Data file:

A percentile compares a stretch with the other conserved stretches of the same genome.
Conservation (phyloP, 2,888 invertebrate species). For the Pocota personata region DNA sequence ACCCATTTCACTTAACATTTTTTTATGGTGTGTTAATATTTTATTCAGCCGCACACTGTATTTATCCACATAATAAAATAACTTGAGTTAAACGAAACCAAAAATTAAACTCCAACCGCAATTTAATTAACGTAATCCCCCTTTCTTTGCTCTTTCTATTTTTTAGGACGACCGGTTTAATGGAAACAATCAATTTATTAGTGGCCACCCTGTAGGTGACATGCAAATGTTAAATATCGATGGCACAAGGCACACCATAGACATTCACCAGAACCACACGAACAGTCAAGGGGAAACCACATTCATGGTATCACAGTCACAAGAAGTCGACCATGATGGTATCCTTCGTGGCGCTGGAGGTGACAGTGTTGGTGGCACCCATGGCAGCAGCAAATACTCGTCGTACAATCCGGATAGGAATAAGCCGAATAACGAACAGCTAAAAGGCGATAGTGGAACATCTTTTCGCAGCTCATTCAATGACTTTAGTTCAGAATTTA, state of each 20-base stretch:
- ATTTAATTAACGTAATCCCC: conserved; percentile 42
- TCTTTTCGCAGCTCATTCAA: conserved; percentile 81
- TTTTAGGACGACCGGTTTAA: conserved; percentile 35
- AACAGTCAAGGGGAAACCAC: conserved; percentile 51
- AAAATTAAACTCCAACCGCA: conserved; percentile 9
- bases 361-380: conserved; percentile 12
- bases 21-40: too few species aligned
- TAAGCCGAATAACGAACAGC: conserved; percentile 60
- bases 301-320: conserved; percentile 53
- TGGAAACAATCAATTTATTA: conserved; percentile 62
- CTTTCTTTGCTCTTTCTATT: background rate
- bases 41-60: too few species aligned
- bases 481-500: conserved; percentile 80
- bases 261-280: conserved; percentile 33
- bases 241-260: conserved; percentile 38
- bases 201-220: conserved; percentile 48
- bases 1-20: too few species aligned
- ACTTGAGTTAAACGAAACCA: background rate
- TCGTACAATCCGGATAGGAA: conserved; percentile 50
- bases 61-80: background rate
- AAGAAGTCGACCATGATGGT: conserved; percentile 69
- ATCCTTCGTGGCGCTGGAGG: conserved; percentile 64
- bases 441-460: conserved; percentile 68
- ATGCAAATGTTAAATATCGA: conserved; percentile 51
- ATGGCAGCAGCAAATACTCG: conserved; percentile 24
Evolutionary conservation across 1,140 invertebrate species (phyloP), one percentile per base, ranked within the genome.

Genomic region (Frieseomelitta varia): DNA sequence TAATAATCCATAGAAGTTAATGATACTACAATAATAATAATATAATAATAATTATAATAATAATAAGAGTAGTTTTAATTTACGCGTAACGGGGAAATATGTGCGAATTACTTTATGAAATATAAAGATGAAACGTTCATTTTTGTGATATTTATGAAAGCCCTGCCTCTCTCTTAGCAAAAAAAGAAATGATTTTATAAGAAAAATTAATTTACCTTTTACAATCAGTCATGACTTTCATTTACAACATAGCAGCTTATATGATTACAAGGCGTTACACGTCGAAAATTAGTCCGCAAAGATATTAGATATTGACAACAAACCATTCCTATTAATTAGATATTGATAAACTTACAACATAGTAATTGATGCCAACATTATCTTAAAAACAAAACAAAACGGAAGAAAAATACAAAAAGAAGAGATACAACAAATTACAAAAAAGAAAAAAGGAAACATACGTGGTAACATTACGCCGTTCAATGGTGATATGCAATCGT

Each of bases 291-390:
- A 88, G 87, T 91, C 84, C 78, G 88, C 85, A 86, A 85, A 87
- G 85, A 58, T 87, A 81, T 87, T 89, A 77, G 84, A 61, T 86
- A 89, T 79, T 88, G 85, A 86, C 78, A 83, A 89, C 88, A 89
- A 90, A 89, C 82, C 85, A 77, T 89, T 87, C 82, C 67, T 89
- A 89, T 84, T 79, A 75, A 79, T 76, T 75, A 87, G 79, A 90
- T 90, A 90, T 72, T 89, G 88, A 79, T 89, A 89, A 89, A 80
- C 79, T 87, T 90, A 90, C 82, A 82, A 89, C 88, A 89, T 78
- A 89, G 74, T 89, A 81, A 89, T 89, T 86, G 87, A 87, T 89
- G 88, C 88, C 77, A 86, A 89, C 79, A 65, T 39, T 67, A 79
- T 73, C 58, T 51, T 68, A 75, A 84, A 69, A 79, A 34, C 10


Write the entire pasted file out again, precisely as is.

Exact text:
A percentile compares a stretch with the other conserved stretches of the same genome.
Conservation (phyloP, 2,888 invertebrate species). For the Pocota personata region DNA sequence ACCCATTTCACTTAACATTTTTTTATGGTGTGTTAATATTTTATTCAGCCGCACACTGTATTTATCCACATAATAAAATAACTTGAGTTAAACGAAACCAAAAATTAAACTCCAACCGCAATTTAATTAACGTAATCCCCCTTTCTTTGCTCTTTCTATTTTTTAGGACGACCGGTTTAATGGAAACAATCAATTTATTAGTGGCCACCCTGTAGGTGACATGCAAATGTTAAATATCGATGGCACAAGGCACACCATAGACATTCACCAGAACCACACGAACAGTCAAGGGGAAACCACATTCATGGTATCACAGTCACAAGAAGTCGACCATGATGGTATCCTTCGTGGCGCTGGAGGTGACAGTGTTGGTGGCACCCATGGCAGCAGCAAATACTCGTCGTACAATCCGGATAGGAATAAGCCGAATAACGAACAGCTAAAAGGCGATAGTGGAACATCTTTTCGCAGCTCATTCAATGACTTTAGTTCAGAATTTA, state of each 20-base stretch:
- ATTTAATTAACGTAATCCCC: conserved; percentile 42
- TCTTTTCGCAGCTCATTCAA: conserved; percentile 81
- TTTTAGGACGACCGGTTTAA: conserved; percentile 35
- AACAGTCAAGGGGAAACCAC: conserved; percentile 51
- AAAATTAAACTCCAACCGCA: conserved; percentile 9
- bases 361-380: conserved; percentile 12
- bases 21-40: too few species aligned
- TAAGCCGAATAACGAACAGC: conserved; percentile 60
- bases 301-320: conserved; percentile 53
- TGGAAACAATCAATTTATTA: conserved; percentile 62
- CTTTCTTTGCTCTTTCTATT: background rate
- bases 41-60: too few species aligned
- bases 481-500: conserved; percentile 80
- bases 261-280: conserved; percentile 33
- bases 241-260: conserved; percentile 38
- bases 201-220: conserved; percentile 48
- bases 1-20: too few species aligned
- ACTTGAGTTAAACGAAACCA: background rate
- TCGTACAATCCGGATAGGAA: conserved; percentile 50
- bases 61-80: background rate
- AAGAAGTCGACCATGATGGT: conserved; percentile 69
- ATCCTTCGTGGCGCTGGAGG: conserved; percentile 64
- bases 441-460: conserved; percentile 68
- ATGCAAATGTTAAATATCGA: conserved; percentile 51
- ATGGCAGCAGCAAATACTCG: conserved; percentile 24
Evolutionary conservation across 1,140 invertebrate species (phyloP), one percentile per base, ranked within the genome.

Genomic region (Frieseomelitta varia): DNA sequence TAATAATCCATAGAAGTTAATGATACTACAATAATAATAATATAATAATAATTATAATAATAATAAGAGTAGTTTTAATTTACGCGTAACGGGGAAATATGTGCGAATTACTTTATGAAATATAAAGATGAAACGTTCATTTTTGTGATATTTATGAAAGCCCTGCCTCTCTCTTAGCAAAAAAAGAAATGATTTTATAAGAAAAATTAATTTACCTTTTACAATCAGTCATGACTTTCATTTACAACATAGCAGCTTATATGATTACAAGGCGTTACACGTCGAAAATTAGTCCGCAAAGATATTAGATATTGACAACAAACCATTCCTATTAATTAGATATTGATAAACTTACAACATAGTAATTGATGCCAACATTATCTTAAAAACAAAACAAAACGGAAGAAAAATACAAAAAGAAGAGATACAACAAATTACAAAAAAGAAAAAAGGAAACATACGTGGTAACATTACGCCGTTCAATGGTGATATGCAATCGT

Each of bases 291-390:
- A 88, G 87, T 91, C 84, C 78, G 88, C 85, A 86, A 85, A 87
- G 85, A 58, T 87, A 81, T 87, T 89, A 77, G 84, A 61, T 86
- A 89, T 79, T 88, G 85, A 86, C 78, A 83, A 89, C 88, A 89
- A 90, A 89, C 82, C 85, A 77, T 89, T 87, C 82, C 67, T 89
- A 89, T 84, T 79, A 75, A 79, T 76, T 75, A 87, G 79, A 90
- T 90, A 90, T 72, T 89, G 88, A 79, T 89, A 89, A 89, A 80
- C 79, T 87, T 90, A 90, C 82, A 82, A 89, C 88, A 89, T 78
- A 89, G 74, T 89, A 81, A 89, T 89, T 86, G 87, A 87, T 89
- G 88, C 88, C 77, A 86, A 89, C 79, A 65, T 39, T 67, A 79
- T 73, C 58, T 51, T 68, A 75, A 84, A 69, A 79, A 34, C 10